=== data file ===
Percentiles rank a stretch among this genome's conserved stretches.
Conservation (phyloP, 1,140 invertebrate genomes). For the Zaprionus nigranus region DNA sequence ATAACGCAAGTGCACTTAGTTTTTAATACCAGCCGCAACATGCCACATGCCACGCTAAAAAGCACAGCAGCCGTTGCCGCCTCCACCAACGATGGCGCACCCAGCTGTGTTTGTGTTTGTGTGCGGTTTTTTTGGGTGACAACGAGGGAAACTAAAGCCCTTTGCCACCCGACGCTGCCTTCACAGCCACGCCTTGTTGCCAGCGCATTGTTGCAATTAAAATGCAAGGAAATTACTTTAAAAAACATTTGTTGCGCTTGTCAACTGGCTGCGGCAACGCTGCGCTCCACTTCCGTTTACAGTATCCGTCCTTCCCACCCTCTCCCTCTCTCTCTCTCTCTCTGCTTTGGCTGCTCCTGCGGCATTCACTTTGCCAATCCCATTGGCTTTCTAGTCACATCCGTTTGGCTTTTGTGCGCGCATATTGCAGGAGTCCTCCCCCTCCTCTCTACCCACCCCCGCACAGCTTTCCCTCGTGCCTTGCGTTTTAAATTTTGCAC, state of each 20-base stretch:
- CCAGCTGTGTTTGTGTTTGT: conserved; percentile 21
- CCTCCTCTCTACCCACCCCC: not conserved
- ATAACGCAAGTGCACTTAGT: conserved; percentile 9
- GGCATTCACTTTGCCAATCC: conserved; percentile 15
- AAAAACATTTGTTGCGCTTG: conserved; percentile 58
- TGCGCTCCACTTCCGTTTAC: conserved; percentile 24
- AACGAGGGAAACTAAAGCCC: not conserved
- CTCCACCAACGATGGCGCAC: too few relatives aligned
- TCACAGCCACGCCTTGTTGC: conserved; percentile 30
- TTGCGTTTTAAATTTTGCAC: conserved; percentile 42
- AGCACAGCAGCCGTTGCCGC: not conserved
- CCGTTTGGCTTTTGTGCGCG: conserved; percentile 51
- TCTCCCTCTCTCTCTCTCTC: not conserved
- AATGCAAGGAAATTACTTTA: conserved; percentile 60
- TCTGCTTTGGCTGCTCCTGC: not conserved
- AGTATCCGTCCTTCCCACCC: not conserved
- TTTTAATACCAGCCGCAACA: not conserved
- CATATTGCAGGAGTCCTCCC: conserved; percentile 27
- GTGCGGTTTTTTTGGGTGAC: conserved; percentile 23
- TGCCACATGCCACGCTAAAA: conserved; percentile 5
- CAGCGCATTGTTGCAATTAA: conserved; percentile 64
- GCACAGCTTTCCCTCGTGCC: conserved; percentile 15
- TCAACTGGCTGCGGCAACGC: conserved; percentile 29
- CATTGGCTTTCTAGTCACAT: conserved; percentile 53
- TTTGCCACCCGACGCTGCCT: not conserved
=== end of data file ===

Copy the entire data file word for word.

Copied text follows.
Percentiles rank a stretch among this genome's conserved stretches.
Conservation (phyloP, 1,140 invertebrate genomes). For the Zaprionus nigranus region DNA sequence ATAACGCAAGTGCACTTAGTTTTTAATACCAGCCGCAACATGCCACATGCCACGCTAAAAAGCACAGCAGCCGTTGCCGCCTCCACCAACGATGGCGCACCCAGCTGTGTTTGTGTTTGTGTGCGGTTTTTTTGGGTGACAACGAGGGAAACTAAAGCCCTTTGCCACCCGACGCTGCCTTCACAGCCACGCCTTGTTGCCAGCGCATTGTTGCAATTAAAATGCAAGGAAATTACTTTAAAAAACATTTGTTGCGCTTGTCAACTGGCTGCGGCAACGCTGCGCTCCACTTCCGTTTACAGTATCCGTCCTTCCCACCCTCTCCCTCTCTCTCTCTCTCTCTGCTTTGGCTGCTCCTGCGGCATTCACTTTGCCAATCCCATTGGCTTTCTAGTCACATCCGTTTGGCTTTTGTGCGCGCATATTGCAGGAGTCCTCCCCCTCCTCTCTACCCACCCCCGCACAGCTTTCCCTCGTGCCTTGCGTTTTAAATTTTGCAC, state of each 20-base stretch:
- CCAGCTGTGTTTGTGTTTGT: conserved; percentile 21
- CCTCCTCTCTACCCACCCCC: not conserved
- ATAACGCAAGTGCACTTAGT: conserved; percentile 9
- GGCATTCACTTTGCCAATCC: conserved; percentile 15
- AAAAACATTTGTTGCGCTTG: conserved; percentile 58
- TGCGCTCCACTTCCGTTTAC: conserved; percentile 24
- AACGAGGGAAACTAAAGCCC: not conserved
- CTCCACCAACGATGGCGCAC: too few relatives aligned
- TCACAGCCACGCCTTGTTGC: conserved; percentile 30
- TTGCGTTTTAAATTTTGCAC: conserved; percentile 42
- AGCACAGCAGCCGTTGCCGC: not conserved
- CCGTTTGGCTTTTGTGCGCG: conserved; percentile 51
- TCTCCCTCTCTCTCTCTCTC: not conserved
- AATGCAAGGAAATTACTTTA: conserved; percentile 60
- TCTGCTTTGGCTGCTCCTGC: not conserved
- AGTATCCGTCCTTCCCACCC: not conserved
- TTTTAATACCAGCCGCAACA: not conserved
- CATATTGCAGGAGTCCTCCC: conserved; percentile 27
- GTGCGGTTTTTTTGGGTGAC: conserved; percentile 23
- TGCCACATGCCACGCTAAAA: conserved; percentile 5
- CAGCGCATTGTTGCAATTAA: conserved; percentile 64
- GCACAGCTTTCCCTCGTGCC: conserved; percentile 15
- TCAACTGGCTGCGGCAACGC: conserved; percentile 29
- CATTGGCTTTCTAGTCACAT: conserved; percentile 53
- TTTGCCACCCGACGCTGCCT: not conserved